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Biohazard Waste Disposal for Facilities: Important Tips to Stay Safe



March 24, 2022



Home » Biohazard Waste Disposal » Biohazard Waste Disposal for Facilities: Important Tips to Stay Safe

Biohazard Waste Disposal for Facilities: Important Tips to Stay Safe

Biohazard Waste Disposal for Facilities: Important Tips to Stay Safe. Whether you’re a healthcare provider, office worker, or janitor, it’s important to understand the proper biohazard waste disposal procedures.

The infectious waste can be anything from bodily fluids to needles, and safety precautions should always be taken.

If not disposed of correctly, this waste can spread infection in humans and even affect the environment.

There are several effective methods for biohazard waste disposal. In order to ensure safe disposal and avoid any unwanted fines or regulatory actions, here are some ways to dispose of biohazardous waste properly.

What Is Biohazardous Waste?

The U.S. EPA states that in general, medical waste is healthcare waste that that may be contaminated by blood, body fluids or other potentially infectious materials and is often referred to as regulated medical waste.

Biohazard Waste Definition OSHA. Biological hazard or BIOHAZARD means those infectious agents presenting a risk of death, injury, or illness to employees.

Another general definition is an item containing enough blood or other potentially infectious materials (OPIM) to drip if squeezed or flake off if the substance is dry.

Biohazard waste is often interchanged with the term medical waste, infectious waste, regulated waste, regulated medical waste and biomedical waste. In most cases the underlying factor of the definition of all of these is “Any waste that could cause an infection in humans, like blood, human tissue or anything contaminated with bodily fluids” It’s likely to be infectious, or potentially infectious.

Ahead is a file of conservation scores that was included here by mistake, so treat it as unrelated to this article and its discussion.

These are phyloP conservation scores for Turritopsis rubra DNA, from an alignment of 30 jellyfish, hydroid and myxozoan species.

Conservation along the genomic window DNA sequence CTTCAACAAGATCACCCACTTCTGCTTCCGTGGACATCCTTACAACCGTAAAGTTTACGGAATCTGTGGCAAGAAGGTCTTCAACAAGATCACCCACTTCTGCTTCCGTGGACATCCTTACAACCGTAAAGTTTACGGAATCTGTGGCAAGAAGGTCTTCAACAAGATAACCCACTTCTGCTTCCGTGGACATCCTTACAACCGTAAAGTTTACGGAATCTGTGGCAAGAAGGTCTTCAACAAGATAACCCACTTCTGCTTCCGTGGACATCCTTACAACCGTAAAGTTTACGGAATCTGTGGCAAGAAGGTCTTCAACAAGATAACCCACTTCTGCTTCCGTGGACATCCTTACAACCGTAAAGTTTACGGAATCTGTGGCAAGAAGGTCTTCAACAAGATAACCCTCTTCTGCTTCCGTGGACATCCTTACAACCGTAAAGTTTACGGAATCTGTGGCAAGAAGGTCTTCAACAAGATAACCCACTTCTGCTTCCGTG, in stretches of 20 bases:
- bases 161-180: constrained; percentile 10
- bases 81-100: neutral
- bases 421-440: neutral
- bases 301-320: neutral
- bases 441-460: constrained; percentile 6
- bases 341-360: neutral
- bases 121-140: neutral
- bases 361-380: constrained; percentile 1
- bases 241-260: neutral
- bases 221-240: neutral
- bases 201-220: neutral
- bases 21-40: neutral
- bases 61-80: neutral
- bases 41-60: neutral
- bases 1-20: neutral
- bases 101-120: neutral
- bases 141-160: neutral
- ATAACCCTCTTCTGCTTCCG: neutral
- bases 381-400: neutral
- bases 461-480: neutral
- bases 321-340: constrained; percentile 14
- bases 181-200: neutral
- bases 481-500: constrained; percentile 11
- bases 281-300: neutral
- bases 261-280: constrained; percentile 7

Important Biohazard Waste Tips to Stay Safe

All healthcare workers should know and observe the best practices for biohazard waste collection, storage, transportation, and disposal. Know the laws, classify, and separate all waste, and use a clear color-coding system. Don’t overfill containers and keep non-regulated waste separate to cut costs.

Know the biohazard waste laws. Waste from healthcare facilities is regulated by the states, the EPA, DEA, OSHA, the DOT, and other federal, state, and local agencies. Be aware of all laws before preparing, storing, or transporting waste.

Classify all healthcare waste. About 85% of medical waste is non-hazardous, such as sweeping waste or office trash. However, 15% is hazardous. To keep costs low, don’t put non-hazardous waste in with hazardous waste.

Separate waste. Separate waste by type, including pathological, sharps, chemical, and pharmaceutical. All regulated biohazardous waste should go in red bags. Sharps go in puncture-proof containers.

Use proper biohazard waste containers. Some waste can go into certified cardboard boxes. Other wastes go into special tubs. Some is even locked for transportation.

Prepare waste containers. Package all bags and containers by taping them for shipment. Then follow DOT waste packaging rules and weight restrictions. Store containers in a dry, secure area for shipping or pickup. Properly label all biohazardous waste.

Attach the right documentation. The correct documentation protects the waste disposal company, the shipper, and the healthcare provider. Completed paperwork must accompany every bag or container during transit.

Color code all waste. The WHO suggests a color-coding system that many facilities adopt. Make sure you understand the color-coding system of your facility.

Don’t overfill. Bags should be ¾ full at the most to reduce the chance of spillage. Keep containers covered, and seal them once they’re filled.

Keep a strict collection or shipping schedule. Waste shouldn’t be allowed to sit too long, especially in heat. Store medical waste in a cool, dry place out of the way of normal operations.

Use a trusted waste disposal company. The many regulations, from various state and federal agencies create complex regulatory issues, that your facility needs to understand to stay in compliance with state and federal laws. By using an experienced medical waste disposal company with decades navigating the regulatory waters can aid in a successful medical waste management program.

References

OSHA – Regulated Waste https://www.osha.gov/laws-regs/standardinterpretations/2009-06-02 Accessed March 23, 2022.

Illinois EPA – Hospitals and Potentially Infectious Biohazard Waste https://www2.illinois.gov/epa/topics/waste-management/factsheets/Pages/hospital.aspx Accessed March 23, 2022.


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